Job Loss or Job Creation? Investigating the Effects of the AT&T/T-Mobile Merger

by Matt Klassen on November 9, 2011

It should come as no surprise to hear that Sprint has taken on the role of official opposition to the pending AT&T/T-Mobile merger, as the nation’s third largest wireless carrier stands to be the biggest loser should the deal go through. Without many effectual options however, Sprint has opted since day one to launch a strong campaign against the merger, protesting to the federal bodies responsible for approving the deal, launching antitrust lawsuits against AT&T, and even backing studies that demonstrably prove the negative effects of the deal.

Amidst reports and studies propounding the potential economic disaster such a merger could create, with increased market monopolization, possible price gouging, and less consumer choice, several months ago Sprint funded a study that investigated the potential deleterious effects on the job market, predicting that AT&T’s takeover bid for T-Mobile would result in thousands of lost jobs.

In a rare turn of events, however, AT&T has found an ally in its fight to get the merger approved. Refuting the job loss studies, the Communications Workers of America (CWA) union recently cited a new analysis of the merger that found that the deal would actually create 96,000 new jobs, in addition to the current 5,000 outsourced jobs that AT&T has promised to bring back. So who do we believe?

Truthfully, the study that Sprint paraded around the country at the beginning of September was little more than a circumstantial piece of tomfoolery, a study funded by the wireless carrier that clearly was designed solely to add some pseudo-scientific weight to the company’s continued resistance to a merger that will, admittedly, hurt Sprint, although it what degree remains unknown.

Briefly, the Sprint report found that AT&T’s own admission that it will cut capital expenditures, a move that the report concludes cannot mean anything but job cuts. Further, the report indicates that historically AT&T has cut jobs after acquiring company’s and finally that while the merger will create more jobs for CWA union members, “it will almost surely act to directly reduce jobs for American workers.” (first italics mine)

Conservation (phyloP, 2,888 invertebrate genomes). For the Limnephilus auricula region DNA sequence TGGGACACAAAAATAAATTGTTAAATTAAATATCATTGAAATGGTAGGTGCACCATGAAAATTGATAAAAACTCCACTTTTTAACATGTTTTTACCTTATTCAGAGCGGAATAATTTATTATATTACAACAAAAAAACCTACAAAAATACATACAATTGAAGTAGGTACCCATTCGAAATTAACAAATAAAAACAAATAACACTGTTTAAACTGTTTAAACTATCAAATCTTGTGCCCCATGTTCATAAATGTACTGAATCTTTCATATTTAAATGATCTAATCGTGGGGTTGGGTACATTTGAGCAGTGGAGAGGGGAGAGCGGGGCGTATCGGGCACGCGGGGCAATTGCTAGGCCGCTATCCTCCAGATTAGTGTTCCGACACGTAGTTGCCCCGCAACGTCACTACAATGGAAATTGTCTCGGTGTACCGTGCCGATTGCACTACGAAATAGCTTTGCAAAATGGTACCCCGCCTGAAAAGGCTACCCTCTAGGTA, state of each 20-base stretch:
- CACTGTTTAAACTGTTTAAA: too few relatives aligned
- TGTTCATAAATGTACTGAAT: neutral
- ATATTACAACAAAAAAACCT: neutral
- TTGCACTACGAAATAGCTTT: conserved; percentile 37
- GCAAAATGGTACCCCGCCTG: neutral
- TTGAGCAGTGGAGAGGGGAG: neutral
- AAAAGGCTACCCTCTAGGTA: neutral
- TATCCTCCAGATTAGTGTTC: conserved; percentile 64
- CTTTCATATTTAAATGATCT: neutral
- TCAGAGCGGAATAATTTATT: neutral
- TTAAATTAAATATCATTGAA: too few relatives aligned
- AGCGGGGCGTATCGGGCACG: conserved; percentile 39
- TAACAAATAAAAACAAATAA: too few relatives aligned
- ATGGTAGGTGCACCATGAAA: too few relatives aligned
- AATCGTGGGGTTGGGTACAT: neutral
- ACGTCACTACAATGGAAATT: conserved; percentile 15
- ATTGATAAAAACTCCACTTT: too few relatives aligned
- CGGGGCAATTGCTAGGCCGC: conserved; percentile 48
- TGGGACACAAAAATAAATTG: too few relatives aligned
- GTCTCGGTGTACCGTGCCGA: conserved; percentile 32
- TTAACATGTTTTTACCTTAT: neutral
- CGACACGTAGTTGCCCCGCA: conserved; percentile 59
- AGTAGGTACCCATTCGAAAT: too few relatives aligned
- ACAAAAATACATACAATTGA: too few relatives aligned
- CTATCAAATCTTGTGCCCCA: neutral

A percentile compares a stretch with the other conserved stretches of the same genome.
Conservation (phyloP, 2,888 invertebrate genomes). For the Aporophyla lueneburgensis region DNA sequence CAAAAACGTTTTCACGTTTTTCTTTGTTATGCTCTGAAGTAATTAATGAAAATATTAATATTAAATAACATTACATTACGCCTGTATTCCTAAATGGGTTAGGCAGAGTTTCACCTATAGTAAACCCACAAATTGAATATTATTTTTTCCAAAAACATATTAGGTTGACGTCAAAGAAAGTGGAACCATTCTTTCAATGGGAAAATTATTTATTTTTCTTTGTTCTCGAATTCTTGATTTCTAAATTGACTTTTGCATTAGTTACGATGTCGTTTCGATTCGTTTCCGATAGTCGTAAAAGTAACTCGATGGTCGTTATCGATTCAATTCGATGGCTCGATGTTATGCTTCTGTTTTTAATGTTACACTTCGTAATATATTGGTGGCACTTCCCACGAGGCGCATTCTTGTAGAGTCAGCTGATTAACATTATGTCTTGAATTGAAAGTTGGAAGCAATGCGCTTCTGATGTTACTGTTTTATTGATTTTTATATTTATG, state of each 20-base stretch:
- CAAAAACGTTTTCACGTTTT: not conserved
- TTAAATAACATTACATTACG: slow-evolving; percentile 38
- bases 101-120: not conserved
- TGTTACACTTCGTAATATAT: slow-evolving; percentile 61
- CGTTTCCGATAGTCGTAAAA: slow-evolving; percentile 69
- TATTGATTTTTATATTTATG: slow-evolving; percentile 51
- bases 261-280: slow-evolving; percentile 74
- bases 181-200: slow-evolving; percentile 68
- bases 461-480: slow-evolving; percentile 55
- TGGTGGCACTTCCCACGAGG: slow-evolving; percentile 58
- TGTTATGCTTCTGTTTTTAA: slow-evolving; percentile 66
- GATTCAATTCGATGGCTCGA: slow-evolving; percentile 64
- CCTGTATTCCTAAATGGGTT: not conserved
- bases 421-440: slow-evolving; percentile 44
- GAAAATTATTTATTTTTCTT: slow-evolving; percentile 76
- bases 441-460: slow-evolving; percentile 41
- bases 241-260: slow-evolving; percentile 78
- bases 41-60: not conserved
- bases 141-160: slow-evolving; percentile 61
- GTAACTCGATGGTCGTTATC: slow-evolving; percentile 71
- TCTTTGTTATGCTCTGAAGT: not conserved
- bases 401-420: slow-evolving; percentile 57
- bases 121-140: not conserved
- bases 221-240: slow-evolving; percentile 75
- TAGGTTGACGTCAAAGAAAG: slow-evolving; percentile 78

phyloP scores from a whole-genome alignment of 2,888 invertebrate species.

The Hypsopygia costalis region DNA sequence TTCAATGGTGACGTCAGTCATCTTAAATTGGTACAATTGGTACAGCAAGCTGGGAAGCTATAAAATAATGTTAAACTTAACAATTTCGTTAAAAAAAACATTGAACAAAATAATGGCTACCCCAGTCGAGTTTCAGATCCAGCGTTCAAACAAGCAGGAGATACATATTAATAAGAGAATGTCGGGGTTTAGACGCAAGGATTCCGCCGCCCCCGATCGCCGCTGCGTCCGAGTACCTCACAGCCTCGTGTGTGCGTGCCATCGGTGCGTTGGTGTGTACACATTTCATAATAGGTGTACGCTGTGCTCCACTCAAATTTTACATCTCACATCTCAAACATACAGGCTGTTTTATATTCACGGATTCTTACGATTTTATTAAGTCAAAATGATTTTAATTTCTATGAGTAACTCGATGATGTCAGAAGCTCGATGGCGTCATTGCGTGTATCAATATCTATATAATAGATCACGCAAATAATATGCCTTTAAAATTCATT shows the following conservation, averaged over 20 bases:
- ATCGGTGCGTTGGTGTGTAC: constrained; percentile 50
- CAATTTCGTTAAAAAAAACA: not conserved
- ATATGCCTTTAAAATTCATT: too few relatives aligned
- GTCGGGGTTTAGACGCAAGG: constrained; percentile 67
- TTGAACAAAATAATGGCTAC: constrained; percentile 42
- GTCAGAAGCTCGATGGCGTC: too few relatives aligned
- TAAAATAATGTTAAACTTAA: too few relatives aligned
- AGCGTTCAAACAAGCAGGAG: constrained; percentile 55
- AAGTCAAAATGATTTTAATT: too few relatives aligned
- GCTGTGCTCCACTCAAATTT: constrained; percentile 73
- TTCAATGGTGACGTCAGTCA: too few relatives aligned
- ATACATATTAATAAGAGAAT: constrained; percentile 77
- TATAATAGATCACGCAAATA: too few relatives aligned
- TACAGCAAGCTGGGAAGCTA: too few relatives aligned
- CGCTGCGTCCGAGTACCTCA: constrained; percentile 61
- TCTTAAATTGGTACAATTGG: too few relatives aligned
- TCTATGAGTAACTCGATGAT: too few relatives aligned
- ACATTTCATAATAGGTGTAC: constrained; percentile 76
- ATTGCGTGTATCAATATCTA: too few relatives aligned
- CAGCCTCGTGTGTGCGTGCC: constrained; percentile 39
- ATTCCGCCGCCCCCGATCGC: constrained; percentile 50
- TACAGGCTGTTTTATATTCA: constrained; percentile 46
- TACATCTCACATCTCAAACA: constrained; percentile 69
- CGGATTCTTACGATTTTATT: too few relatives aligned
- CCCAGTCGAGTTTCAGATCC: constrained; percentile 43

While AT&T may in fact renege on its assurances that the merger will in fact create more jobs, I have to agree with the CWA’s assessment of the Sprint report as “misguided and misleading.” Strangely enough though, that’s not to say that Sprint’s fears are unfounded, just that the company did itself no favours in funding a self-serving report filled with conjecture and speculation.

But lets for a moment assume that Sprint’s accusations are correct and that AT&T and the CWA are in cahoots to preserve union jobs while at the same time allowing AT&T to slash its workforce in an effort to lower its capital expenditures. One would have to assume that through the time consuming and costly federal investigation into this merger that stipulations would be put in place preventing AT&T from instituting these sorts of cuts or giving preferential treatment to the CWA union, meaning that if AT&T did in fact cut jobs the approval of the merger would be rescinded or heavy fines levied.

At the outset I asked the question, “Who should we believe?” in all this, and the answer is clearly neither. While I happen to agree with Sprint that the merger will in fact decrease market competition, likely inflate prices, and give consumers less choice, its report does little to prove any of this. On the flip side, I have to admit that something smells fishy between AT&T and the CWA, as the union has taken it upon itself to support and defend the very heartless corporation unions are designed to protect workers against, that after the CWA was specifically named in Sprint’s report.

In the end, however, I remain unconvinced by either side and I truly hope the federal regulators in charge of deciding the fate of this merger aren’t swayed by any of this partisan nonsense either.

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AT&T Abandons T-Mobile Merger —
August 17, 2012 at 7:33 am

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